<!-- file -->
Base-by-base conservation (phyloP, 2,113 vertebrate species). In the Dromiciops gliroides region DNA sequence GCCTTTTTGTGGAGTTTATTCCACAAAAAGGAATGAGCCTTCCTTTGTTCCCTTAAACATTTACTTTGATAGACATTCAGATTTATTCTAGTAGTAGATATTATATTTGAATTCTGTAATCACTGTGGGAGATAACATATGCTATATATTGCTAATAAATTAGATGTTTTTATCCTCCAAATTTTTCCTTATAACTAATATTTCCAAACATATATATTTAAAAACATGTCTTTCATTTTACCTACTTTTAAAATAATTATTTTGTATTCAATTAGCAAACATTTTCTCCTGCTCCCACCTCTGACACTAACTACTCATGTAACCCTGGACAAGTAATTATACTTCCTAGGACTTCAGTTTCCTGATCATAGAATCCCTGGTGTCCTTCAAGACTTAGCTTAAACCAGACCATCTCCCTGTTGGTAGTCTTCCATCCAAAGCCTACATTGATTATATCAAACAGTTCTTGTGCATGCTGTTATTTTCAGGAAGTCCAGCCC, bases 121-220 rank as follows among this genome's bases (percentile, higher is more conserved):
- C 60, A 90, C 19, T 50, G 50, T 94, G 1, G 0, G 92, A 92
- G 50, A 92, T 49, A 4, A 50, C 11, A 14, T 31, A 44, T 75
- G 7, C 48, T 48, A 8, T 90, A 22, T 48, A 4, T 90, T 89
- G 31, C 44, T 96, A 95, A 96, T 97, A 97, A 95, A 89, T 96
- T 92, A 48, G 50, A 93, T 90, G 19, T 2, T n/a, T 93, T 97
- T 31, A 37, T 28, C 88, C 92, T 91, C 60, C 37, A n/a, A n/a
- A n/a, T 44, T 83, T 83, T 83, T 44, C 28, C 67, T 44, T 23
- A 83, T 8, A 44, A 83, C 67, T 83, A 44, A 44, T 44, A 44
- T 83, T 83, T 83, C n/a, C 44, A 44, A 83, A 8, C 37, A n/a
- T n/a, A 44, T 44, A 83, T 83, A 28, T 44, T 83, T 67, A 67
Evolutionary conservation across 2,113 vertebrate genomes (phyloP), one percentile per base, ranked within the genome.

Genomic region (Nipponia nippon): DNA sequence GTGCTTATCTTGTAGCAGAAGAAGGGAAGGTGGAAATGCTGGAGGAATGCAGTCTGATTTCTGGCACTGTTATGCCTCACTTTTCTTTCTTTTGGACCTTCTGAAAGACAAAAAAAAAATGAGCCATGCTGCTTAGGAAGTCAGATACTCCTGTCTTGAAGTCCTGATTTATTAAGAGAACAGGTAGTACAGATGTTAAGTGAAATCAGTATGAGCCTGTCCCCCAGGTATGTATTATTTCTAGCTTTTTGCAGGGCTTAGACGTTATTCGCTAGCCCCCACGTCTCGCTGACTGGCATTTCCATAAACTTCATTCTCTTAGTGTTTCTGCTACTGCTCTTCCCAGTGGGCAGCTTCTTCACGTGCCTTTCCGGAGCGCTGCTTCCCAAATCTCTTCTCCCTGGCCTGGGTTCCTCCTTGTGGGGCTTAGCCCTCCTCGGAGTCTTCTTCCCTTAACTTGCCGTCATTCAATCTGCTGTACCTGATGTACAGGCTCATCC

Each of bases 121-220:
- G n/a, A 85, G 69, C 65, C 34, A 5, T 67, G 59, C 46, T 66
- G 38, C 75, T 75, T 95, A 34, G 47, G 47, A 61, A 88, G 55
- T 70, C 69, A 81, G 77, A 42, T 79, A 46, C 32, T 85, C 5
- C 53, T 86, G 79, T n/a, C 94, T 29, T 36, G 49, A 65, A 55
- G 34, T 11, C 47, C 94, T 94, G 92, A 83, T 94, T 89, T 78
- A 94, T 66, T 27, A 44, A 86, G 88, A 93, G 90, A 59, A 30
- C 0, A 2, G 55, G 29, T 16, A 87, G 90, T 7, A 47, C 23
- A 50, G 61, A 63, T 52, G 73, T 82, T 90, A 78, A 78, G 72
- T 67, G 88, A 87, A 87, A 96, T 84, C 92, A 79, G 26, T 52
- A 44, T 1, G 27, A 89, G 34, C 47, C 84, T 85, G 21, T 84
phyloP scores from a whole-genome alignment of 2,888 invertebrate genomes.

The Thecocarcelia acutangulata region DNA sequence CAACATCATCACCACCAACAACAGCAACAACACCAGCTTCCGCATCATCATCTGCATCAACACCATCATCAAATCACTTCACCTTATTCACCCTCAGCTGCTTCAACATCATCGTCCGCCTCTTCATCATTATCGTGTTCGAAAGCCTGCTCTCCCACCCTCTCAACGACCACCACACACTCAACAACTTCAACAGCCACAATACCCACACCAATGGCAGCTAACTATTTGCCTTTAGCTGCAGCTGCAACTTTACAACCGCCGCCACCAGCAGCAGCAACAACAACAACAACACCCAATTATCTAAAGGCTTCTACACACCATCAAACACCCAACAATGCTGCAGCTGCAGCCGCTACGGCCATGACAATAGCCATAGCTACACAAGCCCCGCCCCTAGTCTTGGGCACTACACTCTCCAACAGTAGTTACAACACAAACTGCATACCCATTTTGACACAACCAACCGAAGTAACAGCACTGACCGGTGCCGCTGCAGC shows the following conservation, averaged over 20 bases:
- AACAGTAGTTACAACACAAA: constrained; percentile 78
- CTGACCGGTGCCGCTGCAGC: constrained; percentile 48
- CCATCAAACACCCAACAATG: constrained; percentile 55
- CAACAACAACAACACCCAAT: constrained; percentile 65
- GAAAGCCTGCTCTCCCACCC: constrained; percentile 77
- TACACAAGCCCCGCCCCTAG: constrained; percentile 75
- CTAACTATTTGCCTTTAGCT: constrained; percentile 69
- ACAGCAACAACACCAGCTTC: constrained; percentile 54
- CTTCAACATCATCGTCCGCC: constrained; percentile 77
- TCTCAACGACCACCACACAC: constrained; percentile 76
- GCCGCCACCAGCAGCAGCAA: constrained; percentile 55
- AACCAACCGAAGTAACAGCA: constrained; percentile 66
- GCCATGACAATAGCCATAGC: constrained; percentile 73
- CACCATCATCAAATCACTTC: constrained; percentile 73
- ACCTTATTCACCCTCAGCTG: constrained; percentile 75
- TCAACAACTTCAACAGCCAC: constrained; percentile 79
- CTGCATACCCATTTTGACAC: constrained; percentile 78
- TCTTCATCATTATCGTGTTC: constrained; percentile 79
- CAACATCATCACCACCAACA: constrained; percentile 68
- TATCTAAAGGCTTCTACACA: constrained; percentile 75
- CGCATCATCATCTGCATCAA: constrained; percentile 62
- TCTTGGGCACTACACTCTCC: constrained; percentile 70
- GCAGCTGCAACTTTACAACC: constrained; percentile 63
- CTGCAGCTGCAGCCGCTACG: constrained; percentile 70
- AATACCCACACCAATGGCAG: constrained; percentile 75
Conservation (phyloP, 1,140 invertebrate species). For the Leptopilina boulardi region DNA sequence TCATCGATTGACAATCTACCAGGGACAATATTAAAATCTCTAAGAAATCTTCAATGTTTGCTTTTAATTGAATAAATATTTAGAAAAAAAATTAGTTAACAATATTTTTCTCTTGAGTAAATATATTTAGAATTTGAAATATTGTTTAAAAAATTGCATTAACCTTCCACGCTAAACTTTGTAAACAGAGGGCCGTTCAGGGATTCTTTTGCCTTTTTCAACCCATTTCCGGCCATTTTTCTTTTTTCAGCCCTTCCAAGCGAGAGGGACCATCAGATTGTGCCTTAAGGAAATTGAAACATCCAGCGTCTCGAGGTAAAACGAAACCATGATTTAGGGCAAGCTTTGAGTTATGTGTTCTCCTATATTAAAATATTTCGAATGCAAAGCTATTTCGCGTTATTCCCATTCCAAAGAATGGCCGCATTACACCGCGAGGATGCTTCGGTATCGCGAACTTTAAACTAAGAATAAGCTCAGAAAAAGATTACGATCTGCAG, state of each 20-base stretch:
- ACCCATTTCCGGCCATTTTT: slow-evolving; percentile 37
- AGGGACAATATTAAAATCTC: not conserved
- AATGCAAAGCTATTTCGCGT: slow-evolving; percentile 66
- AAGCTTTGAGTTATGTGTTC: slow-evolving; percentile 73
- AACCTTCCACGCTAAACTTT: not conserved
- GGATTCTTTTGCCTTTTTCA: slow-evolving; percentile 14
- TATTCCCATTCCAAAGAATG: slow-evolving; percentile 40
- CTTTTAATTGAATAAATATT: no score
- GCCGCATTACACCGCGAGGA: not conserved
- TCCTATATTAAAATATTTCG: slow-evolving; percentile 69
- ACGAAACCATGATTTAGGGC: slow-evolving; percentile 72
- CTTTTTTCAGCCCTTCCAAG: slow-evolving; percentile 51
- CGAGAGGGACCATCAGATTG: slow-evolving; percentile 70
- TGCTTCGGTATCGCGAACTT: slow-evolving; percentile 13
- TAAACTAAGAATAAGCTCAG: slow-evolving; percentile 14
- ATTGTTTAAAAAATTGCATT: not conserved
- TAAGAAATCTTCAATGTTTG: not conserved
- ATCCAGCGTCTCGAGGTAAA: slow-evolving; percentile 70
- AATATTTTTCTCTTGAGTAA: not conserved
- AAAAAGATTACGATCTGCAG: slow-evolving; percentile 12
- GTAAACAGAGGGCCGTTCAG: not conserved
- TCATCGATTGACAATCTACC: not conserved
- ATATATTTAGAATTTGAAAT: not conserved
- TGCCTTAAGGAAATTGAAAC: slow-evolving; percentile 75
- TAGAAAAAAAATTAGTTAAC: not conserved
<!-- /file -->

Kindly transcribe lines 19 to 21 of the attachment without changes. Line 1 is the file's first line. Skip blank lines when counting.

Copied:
- G 34, T 11, C 47, C 94, T 94, G 92, A 83, T 94, T 89, T 78
- A 94, T 66, T 27, A 44, A 86, G 88, A 93, G 90, A 59, A 30
- C 0, A 2, G 55, G 29, T 16, A 87, G 90, T 7, A 47, C 23